It's politically incorrect if not downright subversive to say this in bipolar circles, as well it should be.  But come closer and I'll whisper it:  sometimes mania's not such a bad thing.  Like last week, when I had a lot of nasty paperwork to do, and my house was a shambles, and I was too tired to snap to and take charge.  What I wouldn't have given then for a quick and dirty hit of manic motivation – that sudden surge in the blood that makes you long for a project, any project, to devour.

How I would have zipped through those tedious papers!  The requisite words would have come to me unbidden, in a constant flow of inspiration.  I would be so hyper-articulate my pen would barely keep up with my mind.  True, my handwriting would be tiny and cramped and illegible, and what I was saying may not always have made perfect sense, and the words would have kept on coming and coming until I had to scream to make them stop . . . but still.  The whole mess would have been over and done with, in less time than it takes to swat a fly. 

And the house:  how I long for just one good manic rush of housekeeping fever.  I'm a whiz then with the broom and the sponge; not a speck of malingering dirt or dust can escape my darting eyes.  I Lysol and Windex and Pledge and Febreeze until the entire place reeks of ammonia and pine.  It's heavenly, that scent:  proof positive that whatever else may be wrong with me, I am irrefutably clean. 

The rewards begin to diminish, of course, when the house is so spotless I can't find anything else to polish or dust.  That's when the Q-tips come out, so I can get to that last tiny crevice inside the microwave.  That's when I find the magnifying glass, so I can kneel down on the kitchen floor and inspect the grout between the tiles.  That's when I rip off my rubber gloves and scrub everything I've already scrubbed with raw bleach, until my knuckles are bloody.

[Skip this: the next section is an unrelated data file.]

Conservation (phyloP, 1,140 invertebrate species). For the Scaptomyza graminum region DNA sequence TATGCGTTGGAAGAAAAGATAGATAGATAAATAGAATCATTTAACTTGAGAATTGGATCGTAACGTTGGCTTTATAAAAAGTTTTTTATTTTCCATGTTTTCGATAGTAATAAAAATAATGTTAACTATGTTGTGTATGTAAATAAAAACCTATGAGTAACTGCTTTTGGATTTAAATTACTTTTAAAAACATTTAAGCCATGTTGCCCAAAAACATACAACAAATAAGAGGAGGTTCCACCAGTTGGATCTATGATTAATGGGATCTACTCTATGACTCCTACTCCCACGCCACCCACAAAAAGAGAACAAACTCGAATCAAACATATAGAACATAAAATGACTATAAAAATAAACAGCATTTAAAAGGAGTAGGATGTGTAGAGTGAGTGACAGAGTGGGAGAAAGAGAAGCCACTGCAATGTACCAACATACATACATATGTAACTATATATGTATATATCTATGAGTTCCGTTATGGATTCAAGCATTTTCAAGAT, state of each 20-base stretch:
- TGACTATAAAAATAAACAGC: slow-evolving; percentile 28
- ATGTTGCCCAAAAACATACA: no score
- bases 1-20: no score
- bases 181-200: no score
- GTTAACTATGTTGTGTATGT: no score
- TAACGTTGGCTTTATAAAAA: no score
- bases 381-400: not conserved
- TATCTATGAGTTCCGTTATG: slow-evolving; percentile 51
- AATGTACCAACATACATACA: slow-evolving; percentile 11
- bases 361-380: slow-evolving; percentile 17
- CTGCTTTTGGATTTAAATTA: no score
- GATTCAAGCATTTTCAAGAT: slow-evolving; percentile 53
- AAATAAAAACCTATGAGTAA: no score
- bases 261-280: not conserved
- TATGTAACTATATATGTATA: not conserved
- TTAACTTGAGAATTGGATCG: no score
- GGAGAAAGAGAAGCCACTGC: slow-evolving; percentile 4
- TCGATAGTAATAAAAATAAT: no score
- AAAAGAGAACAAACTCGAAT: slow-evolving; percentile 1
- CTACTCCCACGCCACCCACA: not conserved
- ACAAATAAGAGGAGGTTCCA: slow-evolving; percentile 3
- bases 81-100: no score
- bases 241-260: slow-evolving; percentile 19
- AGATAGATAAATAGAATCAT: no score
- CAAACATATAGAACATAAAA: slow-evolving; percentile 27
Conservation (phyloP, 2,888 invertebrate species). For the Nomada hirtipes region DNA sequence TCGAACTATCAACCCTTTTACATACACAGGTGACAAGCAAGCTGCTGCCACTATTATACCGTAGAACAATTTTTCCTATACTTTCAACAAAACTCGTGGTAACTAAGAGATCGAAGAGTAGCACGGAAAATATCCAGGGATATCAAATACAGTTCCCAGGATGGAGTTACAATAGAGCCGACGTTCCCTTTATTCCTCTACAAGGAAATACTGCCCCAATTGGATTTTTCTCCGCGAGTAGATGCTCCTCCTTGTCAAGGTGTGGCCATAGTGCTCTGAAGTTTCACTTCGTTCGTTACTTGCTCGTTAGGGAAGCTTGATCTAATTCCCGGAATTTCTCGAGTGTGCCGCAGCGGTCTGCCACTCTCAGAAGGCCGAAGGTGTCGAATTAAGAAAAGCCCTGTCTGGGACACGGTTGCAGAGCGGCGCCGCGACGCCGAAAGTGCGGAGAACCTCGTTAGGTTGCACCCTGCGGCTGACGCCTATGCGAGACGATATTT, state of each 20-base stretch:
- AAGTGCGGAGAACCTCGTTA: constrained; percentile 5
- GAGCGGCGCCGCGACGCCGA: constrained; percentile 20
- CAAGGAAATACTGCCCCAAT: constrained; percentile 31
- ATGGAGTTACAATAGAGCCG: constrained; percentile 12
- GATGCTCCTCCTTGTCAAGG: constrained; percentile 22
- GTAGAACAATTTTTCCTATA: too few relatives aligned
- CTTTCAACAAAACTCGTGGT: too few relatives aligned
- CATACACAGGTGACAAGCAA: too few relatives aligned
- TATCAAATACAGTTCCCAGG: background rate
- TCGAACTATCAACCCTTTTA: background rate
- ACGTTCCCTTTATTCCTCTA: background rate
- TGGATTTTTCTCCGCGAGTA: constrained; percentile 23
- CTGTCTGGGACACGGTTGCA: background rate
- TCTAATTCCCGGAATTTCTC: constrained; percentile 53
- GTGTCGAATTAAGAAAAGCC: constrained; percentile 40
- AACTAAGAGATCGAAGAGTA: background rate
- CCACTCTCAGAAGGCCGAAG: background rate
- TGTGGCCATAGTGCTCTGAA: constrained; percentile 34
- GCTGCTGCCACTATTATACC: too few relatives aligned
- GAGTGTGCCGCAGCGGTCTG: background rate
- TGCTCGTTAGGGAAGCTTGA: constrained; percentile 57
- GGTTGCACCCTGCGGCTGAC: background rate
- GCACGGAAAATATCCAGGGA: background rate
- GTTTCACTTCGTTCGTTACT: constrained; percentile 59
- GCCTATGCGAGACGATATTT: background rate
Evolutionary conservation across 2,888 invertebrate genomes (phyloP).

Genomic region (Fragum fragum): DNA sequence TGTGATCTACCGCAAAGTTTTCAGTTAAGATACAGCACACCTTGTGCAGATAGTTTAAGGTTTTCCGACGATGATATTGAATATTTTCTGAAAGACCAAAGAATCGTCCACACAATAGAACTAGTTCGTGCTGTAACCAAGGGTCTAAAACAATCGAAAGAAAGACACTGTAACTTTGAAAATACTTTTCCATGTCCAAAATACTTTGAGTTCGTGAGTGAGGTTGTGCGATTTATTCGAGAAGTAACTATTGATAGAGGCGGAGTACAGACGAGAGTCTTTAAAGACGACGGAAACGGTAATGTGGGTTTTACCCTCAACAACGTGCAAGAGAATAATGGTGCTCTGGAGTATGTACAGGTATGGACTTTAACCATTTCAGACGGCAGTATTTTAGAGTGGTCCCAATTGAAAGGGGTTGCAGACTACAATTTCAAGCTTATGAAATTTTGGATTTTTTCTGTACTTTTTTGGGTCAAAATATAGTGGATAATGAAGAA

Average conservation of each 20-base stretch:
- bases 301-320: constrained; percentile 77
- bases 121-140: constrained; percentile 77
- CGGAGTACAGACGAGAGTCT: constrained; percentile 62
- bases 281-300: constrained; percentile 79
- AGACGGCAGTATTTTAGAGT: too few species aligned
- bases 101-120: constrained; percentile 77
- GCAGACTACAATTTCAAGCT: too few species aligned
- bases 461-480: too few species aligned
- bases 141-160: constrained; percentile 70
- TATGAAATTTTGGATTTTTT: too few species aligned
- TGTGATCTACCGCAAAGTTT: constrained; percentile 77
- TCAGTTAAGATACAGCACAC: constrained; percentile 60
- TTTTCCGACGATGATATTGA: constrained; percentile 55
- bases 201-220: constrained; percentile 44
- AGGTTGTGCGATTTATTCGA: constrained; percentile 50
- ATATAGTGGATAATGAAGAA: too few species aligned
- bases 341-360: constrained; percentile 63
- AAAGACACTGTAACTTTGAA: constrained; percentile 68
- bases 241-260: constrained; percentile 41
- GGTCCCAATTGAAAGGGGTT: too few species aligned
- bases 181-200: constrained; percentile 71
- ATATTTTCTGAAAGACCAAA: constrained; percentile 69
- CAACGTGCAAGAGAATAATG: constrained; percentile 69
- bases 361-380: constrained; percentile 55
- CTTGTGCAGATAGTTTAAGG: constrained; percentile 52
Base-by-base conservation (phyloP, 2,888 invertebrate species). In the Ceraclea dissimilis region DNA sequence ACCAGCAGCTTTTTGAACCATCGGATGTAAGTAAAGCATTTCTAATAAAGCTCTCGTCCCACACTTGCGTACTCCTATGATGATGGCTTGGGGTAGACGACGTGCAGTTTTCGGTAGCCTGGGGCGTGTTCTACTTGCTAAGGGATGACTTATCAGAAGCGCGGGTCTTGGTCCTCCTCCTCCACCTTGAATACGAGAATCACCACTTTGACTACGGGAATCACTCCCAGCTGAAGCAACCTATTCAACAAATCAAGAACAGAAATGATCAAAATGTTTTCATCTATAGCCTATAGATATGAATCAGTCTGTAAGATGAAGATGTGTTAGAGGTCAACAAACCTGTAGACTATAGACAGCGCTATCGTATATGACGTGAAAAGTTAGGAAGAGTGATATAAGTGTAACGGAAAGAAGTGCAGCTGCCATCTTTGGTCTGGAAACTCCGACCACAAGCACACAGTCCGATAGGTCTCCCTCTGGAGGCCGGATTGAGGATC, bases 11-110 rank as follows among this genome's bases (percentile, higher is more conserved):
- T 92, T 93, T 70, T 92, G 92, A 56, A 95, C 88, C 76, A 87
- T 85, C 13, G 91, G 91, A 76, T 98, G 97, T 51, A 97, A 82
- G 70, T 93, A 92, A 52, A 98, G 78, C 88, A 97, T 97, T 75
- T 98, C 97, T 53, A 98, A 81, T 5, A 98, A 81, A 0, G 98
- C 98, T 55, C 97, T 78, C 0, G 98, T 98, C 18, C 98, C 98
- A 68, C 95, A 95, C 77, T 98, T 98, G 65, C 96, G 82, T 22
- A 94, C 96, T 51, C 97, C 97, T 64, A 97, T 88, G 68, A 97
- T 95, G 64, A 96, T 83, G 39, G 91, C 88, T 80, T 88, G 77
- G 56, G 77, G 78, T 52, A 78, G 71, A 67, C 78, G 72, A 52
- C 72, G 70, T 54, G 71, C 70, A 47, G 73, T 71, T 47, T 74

That's when clean begins to feel dirty.

I'll confess, there's another occasion when a touch of mania would be more than welcome:  when I have to face the mirror.  Getting dressed for any kind of event these days is a test of my emotional strength and fortitude.  At some point a couple of years ago, the face I'd come to know so well and trade on so often transmogrified into someone else:  a middle-aged woman who'd seen a shade too much of life.  Angles that I counted on to be taut and sharp have slackened; there's a fine-lined map around my once uncharted eyes.  I'm a redhead, and I used to rely on the translucence of my skin to feign innocence.  Now that my complexion has dulled somewhat, experience is written all over my face.

But if I were manic, the mirror would lie as sweetly and smoothly as a best friend.  Mania always thinks I'm hot, despite the fact that I probably haven't slept or eaten in days.  "You look so beautiful," the mirror would coo.  "You look better now than you did when you were twenty-five.  Any man would be lucky to get you."  So in lieu of my normally clean-scrubbed look, I'd lavish my eyes with thick black mascara, swipe on a vampier lipstick, a bolder blush.  I'd paint my toenails Torpedo Red, then showcase them in the cruelest pair of stilettos I own.  Jeans I'd bought two sizes ago would somehow be slithered into.  The woman in the mirror would gaze back at me with complete and absolute approbation.

I shudder to think what I must look like then, all dolled up for the kill.  I live in L.A., so I've seen my fair share of women who refuse to acknowledge their age.  It's never pretty.  Nor am I, when I look this way and act like a tigress on the prowl.  It's embarrassing, and it isn't me, except that it's wearing my face.

I know what I should do:  the next time I'm manic, I should snap a photograph of myself to remind me why mania is only a great idea in theory.  In truth, the mania I long for and romanticize is just the stuff of dreams.  And dreams evolve all too quickly into nightmares.

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